Topics: Barack Obama

Poll: Obama ends year at all-time low

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President Obama is ending the year at an all-time low, according to a new poll from CNN/ORC International.

The poll finds Obama with a 41 percent approval rating, which matches his lowest point — reached last month — in the same survey. The president has a 56 percent disapproval rating.

Obama slid 14 points over the course of a year that was dominated by the botched rollout of his health care reform law and controversy over the National Security Agency's surveillance programs. In January, following his reelection, Obama held a 55 percent approval rating.

The poll found that the president is losing support among key groups.

“A majority of women and half of younger Americans, two key components of the Obama coalition that helped to elect and re-elect him to the White House, disapprove of Obama's track record as President,” said CNN Polling Director Keating Holland.

According to the poll, Obama has strong support overall among Democrats, with 75 percent saying they approve of his performance. With independent voters, though, Obama stands at 32 percent approval, and at 8 percent among Republicans.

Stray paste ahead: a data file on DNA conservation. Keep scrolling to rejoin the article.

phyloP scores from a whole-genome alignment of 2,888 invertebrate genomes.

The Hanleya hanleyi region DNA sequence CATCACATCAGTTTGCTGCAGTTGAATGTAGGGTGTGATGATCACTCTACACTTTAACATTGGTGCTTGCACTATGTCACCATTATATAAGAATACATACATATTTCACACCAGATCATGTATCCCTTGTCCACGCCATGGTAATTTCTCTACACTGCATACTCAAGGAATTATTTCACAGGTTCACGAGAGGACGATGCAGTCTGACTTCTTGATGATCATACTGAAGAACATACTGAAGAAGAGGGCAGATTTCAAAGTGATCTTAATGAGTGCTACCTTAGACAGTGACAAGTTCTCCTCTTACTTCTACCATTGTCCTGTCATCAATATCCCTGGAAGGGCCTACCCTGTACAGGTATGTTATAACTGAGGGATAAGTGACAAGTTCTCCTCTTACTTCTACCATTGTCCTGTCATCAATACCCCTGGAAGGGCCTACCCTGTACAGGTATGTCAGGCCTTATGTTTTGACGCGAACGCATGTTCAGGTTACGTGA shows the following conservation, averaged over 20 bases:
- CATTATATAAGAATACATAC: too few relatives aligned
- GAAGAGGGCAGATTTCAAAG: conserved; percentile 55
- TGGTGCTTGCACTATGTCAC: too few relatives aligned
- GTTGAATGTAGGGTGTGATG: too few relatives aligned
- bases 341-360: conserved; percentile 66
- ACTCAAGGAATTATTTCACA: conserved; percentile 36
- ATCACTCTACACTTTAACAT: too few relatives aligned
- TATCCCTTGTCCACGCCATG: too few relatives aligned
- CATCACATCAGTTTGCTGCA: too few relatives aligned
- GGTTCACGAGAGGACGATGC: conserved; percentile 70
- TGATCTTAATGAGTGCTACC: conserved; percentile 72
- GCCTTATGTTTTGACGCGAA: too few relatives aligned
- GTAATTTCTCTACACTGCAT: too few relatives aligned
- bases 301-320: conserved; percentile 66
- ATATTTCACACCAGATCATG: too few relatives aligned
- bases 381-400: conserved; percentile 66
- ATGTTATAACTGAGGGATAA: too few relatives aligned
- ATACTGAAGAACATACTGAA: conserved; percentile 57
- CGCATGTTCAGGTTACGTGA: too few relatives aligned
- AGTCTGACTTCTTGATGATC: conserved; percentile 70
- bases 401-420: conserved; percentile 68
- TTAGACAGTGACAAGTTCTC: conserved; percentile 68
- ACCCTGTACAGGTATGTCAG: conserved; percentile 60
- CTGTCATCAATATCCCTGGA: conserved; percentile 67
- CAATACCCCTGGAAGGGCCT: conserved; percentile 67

The president has fallen sharply in a number of polls since the launch of the glitch-riddled healthcare.gov website. While the administration launched a “tech surge” to fix the website, the troubles undercut the efforts to enroll consumers in Obamacare, threatening the success of Obama’s signature domestic achievement.

The president was also forced to apologize for his broken promise that Americans could keep their current health coverage despite new regulations as insurers began dropping consumers from plans.

Obama pushed an ambitious agenda during his February State of the Union address, but calls for tougher gun control and immigration reform failed to pass Congress.

The administration was also distracted by a number of controversies, including the scandal of the Internal Revenue Service’s targeting of conservative groups, the Justice Department’s subpoenaing of reporters’ private emails and lingering questions from GOP lawmakers over the White House response to the Benghazi consulate attack.

Obama’s numbers also match those of former President George W. Bush, who held a 41 percent rating at the same point in his second term. By comparison, Bill Clinton stood at 56 percent in December 1997 and Ronald Reagan had 63 percent approval in December 1985.

The poll was conducted from Dec. 16 to 19 and has a 3-point margin of error.

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